U.K. slaps more sanctions on Russians as Ukraine war drags on


Great Britain imposed sanctions on hundreds of Russian individuals and entities on Tuesday, using a new law to catch up with the European Union and United States in targeting people accused of propping up Russian President Vladimir Putin.

Britain, the EU and U.S. hope the sanctions will deter Putin from pressing his invasion of Ukraine.

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In the latest round of sanctions, brought quickly after the government’s Economic Crime Bill became law, Britain moved against those close to Putin, such as former president Dmitry Medvedev, Defence Minister Sergei Shoigu and Russian television executive, Konstantin Ernst.

Russian businessmen Mikhail Fridman and Pyotr Aven, oligarchs who amassed their wealth before Putin came to power, were also put under sanctions, as were Kremlin spokesman Dmitry Peskov and foreign ministry spokesperson Maria Zakharova.

Russian President Vladimir Putin (centre) and Security Council Deputy Chairman Dmitry Medvedev (left) are seen during the wreath laying ceremony to the Tomb of Unknown Sodier in front of the Kremlin on Feb. 23, 2020 in Moscow, Russia. The United Kingdom sanctioned Medvedev on March 15 as part of its response to Putin’s war on Ukraine.

Mikhail Svetlov/Getty Images

Britain said the latest round of sanctions included elites with a net worth of 100 billion pounds (US$130.63 billion).

“We are going further and faster than ever in hitting those closest to Putin – from major oligarchs, to his prime minister, and the propagandists who peddle his lies and disinformation. We are holding them to account for their complicity in Russia’s crimes in Ukraine,” foreign minister Liz Truss said.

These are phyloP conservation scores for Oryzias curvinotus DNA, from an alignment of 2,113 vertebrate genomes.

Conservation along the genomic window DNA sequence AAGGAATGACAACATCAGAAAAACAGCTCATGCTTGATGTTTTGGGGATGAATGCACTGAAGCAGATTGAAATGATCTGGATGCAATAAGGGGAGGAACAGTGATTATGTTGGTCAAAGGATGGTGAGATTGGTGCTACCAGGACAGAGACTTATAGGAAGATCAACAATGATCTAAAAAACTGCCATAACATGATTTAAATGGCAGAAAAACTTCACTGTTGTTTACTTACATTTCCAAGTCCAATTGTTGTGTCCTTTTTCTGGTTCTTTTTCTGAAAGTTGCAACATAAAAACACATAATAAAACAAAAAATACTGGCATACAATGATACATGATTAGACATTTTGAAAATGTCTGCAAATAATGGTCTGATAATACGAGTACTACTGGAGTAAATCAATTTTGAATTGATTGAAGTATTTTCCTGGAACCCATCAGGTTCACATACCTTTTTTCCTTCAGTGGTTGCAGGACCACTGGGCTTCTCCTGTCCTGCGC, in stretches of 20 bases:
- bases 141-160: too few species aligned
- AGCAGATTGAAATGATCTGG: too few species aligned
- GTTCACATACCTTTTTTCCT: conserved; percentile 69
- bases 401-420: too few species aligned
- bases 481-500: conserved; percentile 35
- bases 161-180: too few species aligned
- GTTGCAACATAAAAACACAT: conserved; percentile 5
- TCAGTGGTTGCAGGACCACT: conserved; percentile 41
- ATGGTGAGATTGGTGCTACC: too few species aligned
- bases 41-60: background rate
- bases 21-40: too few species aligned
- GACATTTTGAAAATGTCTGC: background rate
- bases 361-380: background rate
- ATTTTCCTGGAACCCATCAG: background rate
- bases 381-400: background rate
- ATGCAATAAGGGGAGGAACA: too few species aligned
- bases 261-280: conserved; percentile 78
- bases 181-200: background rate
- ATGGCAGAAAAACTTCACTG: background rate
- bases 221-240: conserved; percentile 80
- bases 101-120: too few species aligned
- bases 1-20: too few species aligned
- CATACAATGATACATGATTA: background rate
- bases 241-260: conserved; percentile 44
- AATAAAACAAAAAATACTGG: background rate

“Working closely with our allies, we will keep increasing the pressure on Putin and cut off funding for the Russian war machine,” she said in a statement.

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She said Britain had imposed more than 370 new sanctions, taking the total to over 1,000 since Russia invaded Ukraine on Feb. 24.

Britain earlier said it would ban the export of luxury goods to Russia and impose a new 35 per cent tariff on 900 million pounds (US$1.2 billion) worth of Russian imports, including vodka, metals, fertilizers and other commodities.

“Our new tariffs will further isolate the Russian economy from global trade, ensuring it does not benefit from the rules-based international system it does not respect,” finance minister Rishi Sunak said in a statement.

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Russia says it is carrying out a “special operation” to disarm and “denazify” Ukraine, which Kyiv and its allies call a baseless pretext to invade a democratic nation of 44 million people.

The government said the export ban would come into effect shortly and it would soon set out which products were affected, but added they would likely include high-end fashion, works of art and luxury vehicles.

Many British firms including carmakers Jaguar Land Rover and Aston Martin and luxury fashion label Burberry have already said they are temporarily shutting their outlets in Russia or suspending the supply of goods.

2:47Ukraine’s major cities pounded as more Russian forces close in

Ukraine’s major cities pounded as more Russian forces close in

The government said the goods subject to an additional tariff of 35 per cent had been chosen to minimize impact on Britain while maximizing impact on the Russian economy.

The goods include iron, steel, fertilizers, wood, tires, railway containers, cement, copper, aluminum, silver, lead, iron ore, residue/food waste products, beverages, spirits and vinegar glass and glassware, cereals, oil seeds, paper and paperboard, machinery, works of art, antiques, fur skins and artificial fur, ships and white fish.

The government also said it was cutting off all export finance support to Russia and Belarus, meaning it will no longer issue any new guarantees, loans or insurance for exports. Existing British exposure to Russia through its export credit agency is around 100 million pounds.

(Reporting by William James, writing by Elizabeth Piper, Editing by Kylie MacLellan, Paul Sandle and Nick Macfie)

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